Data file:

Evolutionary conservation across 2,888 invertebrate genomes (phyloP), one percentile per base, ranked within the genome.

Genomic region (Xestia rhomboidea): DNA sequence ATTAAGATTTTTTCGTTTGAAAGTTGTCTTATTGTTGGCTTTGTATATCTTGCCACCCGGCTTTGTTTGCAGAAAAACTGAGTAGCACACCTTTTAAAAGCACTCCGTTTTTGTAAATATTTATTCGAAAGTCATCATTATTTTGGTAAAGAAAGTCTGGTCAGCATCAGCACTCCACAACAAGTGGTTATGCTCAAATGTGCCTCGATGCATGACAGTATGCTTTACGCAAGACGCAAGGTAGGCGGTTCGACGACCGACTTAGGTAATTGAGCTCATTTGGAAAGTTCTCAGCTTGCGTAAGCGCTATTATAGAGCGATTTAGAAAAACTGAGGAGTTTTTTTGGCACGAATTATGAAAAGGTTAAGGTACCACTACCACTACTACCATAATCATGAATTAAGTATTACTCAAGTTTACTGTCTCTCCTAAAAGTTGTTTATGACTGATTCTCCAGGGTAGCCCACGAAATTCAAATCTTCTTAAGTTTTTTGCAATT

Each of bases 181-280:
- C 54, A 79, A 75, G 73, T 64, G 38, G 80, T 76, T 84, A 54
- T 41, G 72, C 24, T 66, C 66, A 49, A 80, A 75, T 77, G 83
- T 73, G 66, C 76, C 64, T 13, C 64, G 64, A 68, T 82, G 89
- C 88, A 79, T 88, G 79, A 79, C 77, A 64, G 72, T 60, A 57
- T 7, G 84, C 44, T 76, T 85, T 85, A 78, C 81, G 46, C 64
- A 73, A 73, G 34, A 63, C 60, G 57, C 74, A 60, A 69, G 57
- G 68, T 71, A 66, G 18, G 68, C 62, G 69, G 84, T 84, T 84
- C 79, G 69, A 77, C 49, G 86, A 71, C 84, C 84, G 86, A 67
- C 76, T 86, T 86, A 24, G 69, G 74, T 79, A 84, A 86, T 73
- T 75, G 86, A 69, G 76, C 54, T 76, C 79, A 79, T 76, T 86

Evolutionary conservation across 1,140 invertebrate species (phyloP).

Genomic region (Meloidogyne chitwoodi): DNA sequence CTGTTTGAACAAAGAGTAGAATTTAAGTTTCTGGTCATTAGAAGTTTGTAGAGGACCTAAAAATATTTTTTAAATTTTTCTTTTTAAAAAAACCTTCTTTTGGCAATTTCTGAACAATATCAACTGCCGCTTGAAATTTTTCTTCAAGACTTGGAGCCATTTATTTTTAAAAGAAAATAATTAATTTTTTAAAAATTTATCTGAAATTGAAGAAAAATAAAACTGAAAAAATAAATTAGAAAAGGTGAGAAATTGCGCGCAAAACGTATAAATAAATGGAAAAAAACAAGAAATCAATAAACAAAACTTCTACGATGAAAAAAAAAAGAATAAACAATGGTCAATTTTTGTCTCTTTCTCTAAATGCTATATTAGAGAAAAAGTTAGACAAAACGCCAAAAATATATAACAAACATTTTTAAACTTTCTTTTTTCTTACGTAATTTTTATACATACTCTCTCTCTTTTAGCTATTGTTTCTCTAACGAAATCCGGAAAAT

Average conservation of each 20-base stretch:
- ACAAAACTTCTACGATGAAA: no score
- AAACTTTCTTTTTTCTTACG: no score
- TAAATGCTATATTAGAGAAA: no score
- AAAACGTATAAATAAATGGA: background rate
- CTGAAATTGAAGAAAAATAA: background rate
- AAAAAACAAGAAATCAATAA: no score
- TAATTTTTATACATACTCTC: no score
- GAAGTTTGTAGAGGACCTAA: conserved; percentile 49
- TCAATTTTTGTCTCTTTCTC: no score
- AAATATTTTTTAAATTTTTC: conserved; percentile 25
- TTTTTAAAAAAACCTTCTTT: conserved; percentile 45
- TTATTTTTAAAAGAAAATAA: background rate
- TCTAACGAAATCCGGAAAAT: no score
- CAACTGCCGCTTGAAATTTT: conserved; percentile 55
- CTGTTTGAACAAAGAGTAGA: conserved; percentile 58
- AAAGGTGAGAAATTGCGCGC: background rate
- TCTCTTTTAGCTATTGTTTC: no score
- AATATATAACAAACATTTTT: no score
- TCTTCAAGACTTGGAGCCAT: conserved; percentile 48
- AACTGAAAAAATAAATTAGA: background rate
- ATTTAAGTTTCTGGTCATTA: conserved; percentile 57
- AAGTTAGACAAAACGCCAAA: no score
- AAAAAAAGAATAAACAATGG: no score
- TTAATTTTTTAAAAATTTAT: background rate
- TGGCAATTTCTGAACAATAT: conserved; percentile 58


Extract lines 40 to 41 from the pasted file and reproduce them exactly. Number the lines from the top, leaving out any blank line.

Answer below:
- TTAATTTTTTAAAAATTTAT: background rate
- TGGCAATTTCTGAACAATAT: conserved; percentile 58